“You shall not murder.”
Most of us are more familiar with the King James phrasing of this verse, “Thou shalt not kill.” Using the word “kill” instead of “murder,” however, can be a bit misleading, and cause us to misunderstand the meaning of this commandment. This verse prohibits the intentional, unjustifiable killing of a human being. The Hebrew term used here specifically refers to homicide, not to killing in general. Scripture does not prohibit all killing, whether of animals or even of humans. Many animal sacrifices are prescribed in the Mosaic Law, and several commands call for the death penalty if broken.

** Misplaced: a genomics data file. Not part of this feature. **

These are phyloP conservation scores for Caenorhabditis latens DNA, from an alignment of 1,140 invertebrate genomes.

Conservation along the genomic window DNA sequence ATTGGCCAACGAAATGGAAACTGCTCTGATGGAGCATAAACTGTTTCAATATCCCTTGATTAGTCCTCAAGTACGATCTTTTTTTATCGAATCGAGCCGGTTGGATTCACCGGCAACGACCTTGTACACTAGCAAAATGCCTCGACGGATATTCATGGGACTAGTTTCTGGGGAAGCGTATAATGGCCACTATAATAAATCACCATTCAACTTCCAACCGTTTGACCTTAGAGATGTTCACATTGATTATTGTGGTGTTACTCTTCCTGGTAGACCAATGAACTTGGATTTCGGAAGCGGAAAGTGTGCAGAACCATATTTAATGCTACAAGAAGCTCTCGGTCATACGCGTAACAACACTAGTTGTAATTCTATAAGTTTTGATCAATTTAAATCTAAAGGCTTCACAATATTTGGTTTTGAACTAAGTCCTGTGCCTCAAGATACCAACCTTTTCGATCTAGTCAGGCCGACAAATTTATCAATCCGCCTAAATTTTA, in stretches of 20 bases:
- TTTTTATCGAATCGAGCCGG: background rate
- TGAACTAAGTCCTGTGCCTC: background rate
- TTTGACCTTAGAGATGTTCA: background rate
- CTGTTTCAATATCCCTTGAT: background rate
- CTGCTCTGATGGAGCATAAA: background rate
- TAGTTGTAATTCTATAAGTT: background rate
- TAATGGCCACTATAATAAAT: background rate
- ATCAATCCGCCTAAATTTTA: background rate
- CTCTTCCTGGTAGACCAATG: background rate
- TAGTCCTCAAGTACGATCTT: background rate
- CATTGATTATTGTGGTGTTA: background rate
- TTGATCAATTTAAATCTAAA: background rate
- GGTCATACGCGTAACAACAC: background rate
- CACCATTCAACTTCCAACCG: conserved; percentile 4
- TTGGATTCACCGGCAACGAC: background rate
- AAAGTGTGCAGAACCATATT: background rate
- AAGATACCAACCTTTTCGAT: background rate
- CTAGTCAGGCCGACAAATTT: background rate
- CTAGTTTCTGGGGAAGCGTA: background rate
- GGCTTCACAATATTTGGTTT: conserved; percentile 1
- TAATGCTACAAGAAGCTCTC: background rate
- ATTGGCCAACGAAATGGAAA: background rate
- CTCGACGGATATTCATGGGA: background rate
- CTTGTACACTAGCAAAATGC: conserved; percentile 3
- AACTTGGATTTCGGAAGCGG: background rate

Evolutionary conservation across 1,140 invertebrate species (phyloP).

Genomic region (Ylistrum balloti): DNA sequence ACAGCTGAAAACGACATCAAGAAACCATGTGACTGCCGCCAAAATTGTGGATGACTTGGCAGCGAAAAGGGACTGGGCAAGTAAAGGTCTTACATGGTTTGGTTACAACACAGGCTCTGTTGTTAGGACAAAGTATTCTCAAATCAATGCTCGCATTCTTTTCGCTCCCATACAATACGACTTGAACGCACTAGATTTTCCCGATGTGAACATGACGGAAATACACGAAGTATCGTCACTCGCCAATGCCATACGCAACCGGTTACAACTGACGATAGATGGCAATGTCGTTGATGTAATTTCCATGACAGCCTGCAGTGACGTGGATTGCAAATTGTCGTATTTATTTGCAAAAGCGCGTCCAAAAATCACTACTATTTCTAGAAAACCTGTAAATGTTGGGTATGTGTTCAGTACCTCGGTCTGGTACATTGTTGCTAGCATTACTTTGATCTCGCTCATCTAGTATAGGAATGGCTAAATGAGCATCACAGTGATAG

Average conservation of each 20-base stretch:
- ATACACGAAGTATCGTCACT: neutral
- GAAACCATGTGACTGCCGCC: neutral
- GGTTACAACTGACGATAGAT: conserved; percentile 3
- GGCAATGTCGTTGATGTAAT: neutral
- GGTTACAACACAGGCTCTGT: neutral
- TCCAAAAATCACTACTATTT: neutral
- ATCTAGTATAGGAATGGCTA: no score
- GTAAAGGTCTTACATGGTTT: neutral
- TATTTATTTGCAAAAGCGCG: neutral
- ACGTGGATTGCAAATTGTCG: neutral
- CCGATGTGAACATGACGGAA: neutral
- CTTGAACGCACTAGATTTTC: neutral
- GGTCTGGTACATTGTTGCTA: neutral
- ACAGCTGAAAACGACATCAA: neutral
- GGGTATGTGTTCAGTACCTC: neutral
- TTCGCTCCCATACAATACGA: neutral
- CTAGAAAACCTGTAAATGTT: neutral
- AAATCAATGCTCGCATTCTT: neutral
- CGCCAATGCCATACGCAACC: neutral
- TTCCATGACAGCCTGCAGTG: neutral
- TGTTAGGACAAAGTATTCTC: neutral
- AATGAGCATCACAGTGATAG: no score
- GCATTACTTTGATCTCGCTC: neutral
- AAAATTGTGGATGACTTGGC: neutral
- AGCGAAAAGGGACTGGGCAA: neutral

Taken in its broader Scriptural context, this commandment tells us that we cannot act as judge, jury, and executioner. While it does not prohibit the death penalty, neither does it necessarily encourage pacifism or vegetarianism. To put it bluntly, we can kill animals for food and even kill other humans, so long as that killing meets certain justifications. (Some examples would be the demands of justice, a just war, or self-defense.) Murder, however, is never justified.